Current is to understand the biomedical causes of autism spectrum conditions, and develop new and validated methods for assessment and intervention. https://www.autismresearchcentre.com/
– Pin people (stick people) are used on a one sheet poster to explain ASD in simple terms. Produced by National Autistic Society, UK. http://www.nas.org.uk/
Brenda Smith Myles
– Problems related to stress and anxiety are common in children and youth with Asperger syndrome (AS), high-functioning autism (HFA), and related disabilities. Stress and anxiety in these children is often triggered or results from environmental stressors such as having to face challenging social situations with inadequate social awareness, social understanding, and social problem-solving skills; a sense of loss of control; difficulty in predicting outcomes of everyday events and behaviours. Professor Brenda Smith Myles discusses “The Cycle of Tantrums, Rage and Meltdowns. http://www.researchautism.org/resources/newsletters/archives/documents/TheCycleofTantrumsRageandMeltdowns_002.pdf https://www.autism.net/about-us/our-leadership-team/33-brenda-smith-myles-phd.html
Mindmap of Autism
Autism mindmap pdf We always try to find out what is the antecedent or cause of a behavior. There are 4 main categories what triggers the behaviors of people with autism. The 4 main categories are as follow:
- Attention – They want your attention
- Escape – It is their way to try to get away from a situation
- Tangibles – There may be a certain tangible (eg. toy, sweet, etc) that they want
- Sensory – They need a sensory input
The picture is a Mind Map of the different reason why a child with autism may exhibit difficult behaviors and how do we deal with them. http://www.autismstep.com/newsletter/mind-map-behaviors-management/
Incorporates Widget symbols and pictures From www.tesaustralia.com/teaching-resource/Autism-Overview-Mind-Map-6329270/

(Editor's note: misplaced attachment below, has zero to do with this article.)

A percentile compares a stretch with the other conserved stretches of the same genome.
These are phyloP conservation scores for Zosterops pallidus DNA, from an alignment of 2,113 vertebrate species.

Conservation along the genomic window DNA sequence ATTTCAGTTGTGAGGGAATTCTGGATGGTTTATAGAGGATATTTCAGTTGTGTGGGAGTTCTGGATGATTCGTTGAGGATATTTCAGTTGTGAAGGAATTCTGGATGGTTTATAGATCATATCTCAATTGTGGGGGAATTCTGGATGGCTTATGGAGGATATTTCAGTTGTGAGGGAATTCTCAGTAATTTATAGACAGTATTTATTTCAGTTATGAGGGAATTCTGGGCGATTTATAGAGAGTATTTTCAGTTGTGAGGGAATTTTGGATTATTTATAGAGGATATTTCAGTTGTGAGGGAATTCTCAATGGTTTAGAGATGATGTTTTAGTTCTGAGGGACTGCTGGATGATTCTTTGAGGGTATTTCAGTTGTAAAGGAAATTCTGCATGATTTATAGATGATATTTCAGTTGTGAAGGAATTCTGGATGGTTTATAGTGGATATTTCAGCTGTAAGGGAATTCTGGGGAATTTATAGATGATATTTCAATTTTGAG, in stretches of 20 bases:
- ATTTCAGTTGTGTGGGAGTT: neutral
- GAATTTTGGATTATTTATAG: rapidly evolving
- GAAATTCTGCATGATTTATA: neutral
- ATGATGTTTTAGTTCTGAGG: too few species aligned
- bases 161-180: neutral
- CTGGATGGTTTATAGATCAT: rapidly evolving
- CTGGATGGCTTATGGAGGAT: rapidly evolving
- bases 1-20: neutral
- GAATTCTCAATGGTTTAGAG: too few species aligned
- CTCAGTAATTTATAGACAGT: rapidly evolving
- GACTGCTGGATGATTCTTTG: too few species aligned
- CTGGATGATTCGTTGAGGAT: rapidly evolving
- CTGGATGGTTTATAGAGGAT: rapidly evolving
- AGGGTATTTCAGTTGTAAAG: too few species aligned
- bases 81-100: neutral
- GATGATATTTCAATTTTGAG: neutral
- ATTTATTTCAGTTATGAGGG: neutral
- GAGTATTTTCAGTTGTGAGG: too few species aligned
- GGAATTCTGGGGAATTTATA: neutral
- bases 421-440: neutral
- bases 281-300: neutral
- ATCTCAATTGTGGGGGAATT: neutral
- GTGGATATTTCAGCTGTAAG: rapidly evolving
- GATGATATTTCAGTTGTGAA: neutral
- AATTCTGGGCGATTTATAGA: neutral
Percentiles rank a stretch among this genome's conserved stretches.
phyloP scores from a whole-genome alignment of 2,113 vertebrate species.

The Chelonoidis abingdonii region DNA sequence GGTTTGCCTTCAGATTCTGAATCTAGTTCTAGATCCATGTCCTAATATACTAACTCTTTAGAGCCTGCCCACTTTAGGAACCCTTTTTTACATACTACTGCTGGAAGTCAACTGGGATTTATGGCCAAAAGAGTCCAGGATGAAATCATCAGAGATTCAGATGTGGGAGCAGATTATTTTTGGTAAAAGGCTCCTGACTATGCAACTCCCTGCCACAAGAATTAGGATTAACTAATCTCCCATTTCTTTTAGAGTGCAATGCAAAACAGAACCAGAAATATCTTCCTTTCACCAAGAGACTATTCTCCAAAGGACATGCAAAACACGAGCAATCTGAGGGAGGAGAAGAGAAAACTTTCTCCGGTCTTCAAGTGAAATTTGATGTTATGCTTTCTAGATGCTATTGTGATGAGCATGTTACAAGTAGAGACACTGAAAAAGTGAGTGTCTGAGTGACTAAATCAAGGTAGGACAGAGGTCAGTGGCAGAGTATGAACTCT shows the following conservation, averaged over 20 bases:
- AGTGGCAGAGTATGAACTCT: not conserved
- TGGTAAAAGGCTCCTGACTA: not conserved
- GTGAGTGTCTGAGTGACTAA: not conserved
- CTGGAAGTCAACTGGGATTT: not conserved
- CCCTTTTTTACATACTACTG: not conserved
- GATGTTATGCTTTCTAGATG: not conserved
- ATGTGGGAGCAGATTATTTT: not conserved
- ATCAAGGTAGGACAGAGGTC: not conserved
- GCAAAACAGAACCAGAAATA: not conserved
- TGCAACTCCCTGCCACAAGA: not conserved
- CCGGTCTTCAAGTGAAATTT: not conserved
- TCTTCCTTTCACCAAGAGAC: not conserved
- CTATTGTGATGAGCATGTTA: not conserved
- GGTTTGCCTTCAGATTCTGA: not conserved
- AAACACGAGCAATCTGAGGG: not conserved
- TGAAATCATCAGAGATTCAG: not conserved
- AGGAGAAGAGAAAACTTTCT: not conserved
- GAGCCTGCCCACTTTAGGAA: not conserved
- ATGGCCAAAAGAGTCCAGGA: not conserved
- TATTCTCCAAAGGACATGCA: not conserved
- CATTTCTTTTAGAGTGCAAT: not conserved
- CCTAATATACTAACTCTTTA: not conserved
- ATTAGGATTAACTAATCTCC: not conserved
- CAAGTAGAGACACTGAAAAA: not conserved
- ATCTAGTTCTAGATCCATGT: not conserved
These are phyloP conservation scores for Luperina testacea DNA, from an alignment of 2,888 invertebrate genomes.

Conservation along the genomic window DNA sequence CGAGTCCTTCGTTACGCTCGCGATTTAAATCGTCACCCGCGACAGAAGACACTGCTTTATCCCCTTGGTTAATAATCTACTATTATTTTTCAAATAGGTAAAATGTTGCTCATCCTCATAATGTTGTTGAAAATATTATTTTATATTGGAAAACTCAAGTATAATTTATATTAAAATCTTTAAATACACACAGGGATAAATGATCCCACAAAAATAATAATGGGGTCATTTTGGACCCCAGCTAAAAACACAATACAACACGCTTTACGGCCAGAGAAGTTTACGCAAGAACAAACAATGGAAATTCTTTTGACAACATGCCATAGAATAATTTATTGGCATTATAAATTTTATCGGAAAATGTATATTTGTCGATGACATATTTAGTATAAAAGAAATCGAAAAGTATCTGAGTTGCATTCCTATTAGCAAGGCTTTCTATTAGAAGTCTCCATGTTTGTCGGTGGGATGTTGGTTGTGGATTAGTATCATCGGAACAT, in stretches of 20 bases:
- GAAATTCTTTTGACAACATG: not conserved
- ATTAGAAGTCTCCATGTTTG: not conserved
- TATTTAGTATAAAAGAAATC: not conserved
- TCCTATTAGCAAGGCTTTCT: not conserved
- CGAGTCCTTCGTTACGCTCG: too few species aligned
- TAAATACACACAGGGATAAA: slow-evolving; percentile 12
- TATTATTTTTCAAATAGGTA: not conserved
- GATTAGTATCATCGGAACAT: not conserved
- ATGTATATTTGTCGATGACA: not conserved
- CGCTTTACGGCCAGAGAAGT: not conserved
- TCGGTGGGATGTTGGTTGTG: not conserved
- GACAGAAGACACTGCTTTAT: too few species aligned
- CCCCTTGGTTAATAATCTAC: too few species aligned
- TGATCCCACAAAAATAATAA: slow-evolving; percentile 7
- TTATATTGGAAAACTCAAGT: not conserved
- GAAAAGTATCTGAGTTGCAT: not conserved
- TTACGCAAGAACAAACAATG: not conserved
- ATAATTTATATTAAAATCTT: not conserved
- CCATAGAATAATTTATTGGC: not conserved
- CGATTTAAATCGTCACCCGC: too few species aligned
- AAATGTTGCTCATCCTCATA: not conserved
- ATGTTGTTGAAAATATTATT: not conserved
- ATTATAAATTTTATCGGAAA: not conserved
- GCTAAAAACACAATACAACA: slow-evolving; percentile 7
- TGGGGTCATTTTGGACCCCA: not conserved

Iceberg with a difference
Reacticles App Youtube
ReactTickles Magic is interactive software designed for children on the autism spectrum. This app uses touch, gesture, and audio input to facilitate interactive communication. And what’s even better? It’s free.
Dr. Wendy Lawson MAPS, internationally renowned and respected professional, is a researcher, psychologist, writer and poet with high functioning Autism. She has presented internationally and published many journal articles and written several books including her autobiography and everyday text on Autism. Her work explores the influence of neurological development in individuals with Autism with reference to impact upon learning styles.
Temple Grandin may be considered one of the most well versed authorities on autism, she is autistic herself. We have gained insight into how the autistic brain thinks. she has written many books and articles including her well known ‘Thinking in Pictures.’ THINKING IN PICTURES Autism and Visual Thought Temple Grandin Reveals Her Advice for Educating Autistic Kids
‘Working with ASAT has been a great experience. I’ve had the opportunity to use my strengths and build upon them by writing in the newsletter, learning about the grant application process, and collaborating with other team members.’ Create Individual Behaviour Intervention Plans..
This website provides up-to-date, scientifically reliable information about autism. It provides information about some of the issues, problems and challenges facing individuals on the autism spectrum. It also provides information about a wide range of treatments, therapies and services used to help them. “The Life that has Chosen Me” – Sung by Karen Taylor Good. A song about autism.
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Within this site is a link to the Autism Centre
A powerpoint highlighting the ‘Implications for Practice and Early Intervention.’ Professor Barry Carpenter OBE Honorary Professor in Early Childhood Intervention, University of Worcester, UK. The first slides deal with Foetal Alcohol Syndrome; Autism is well through the slides.
The Genetics of Autism
http://www.autism-society.org/ The Autism Society, the nation’s leading grassroots autism organization, exists to improve the lives of all affected by autism.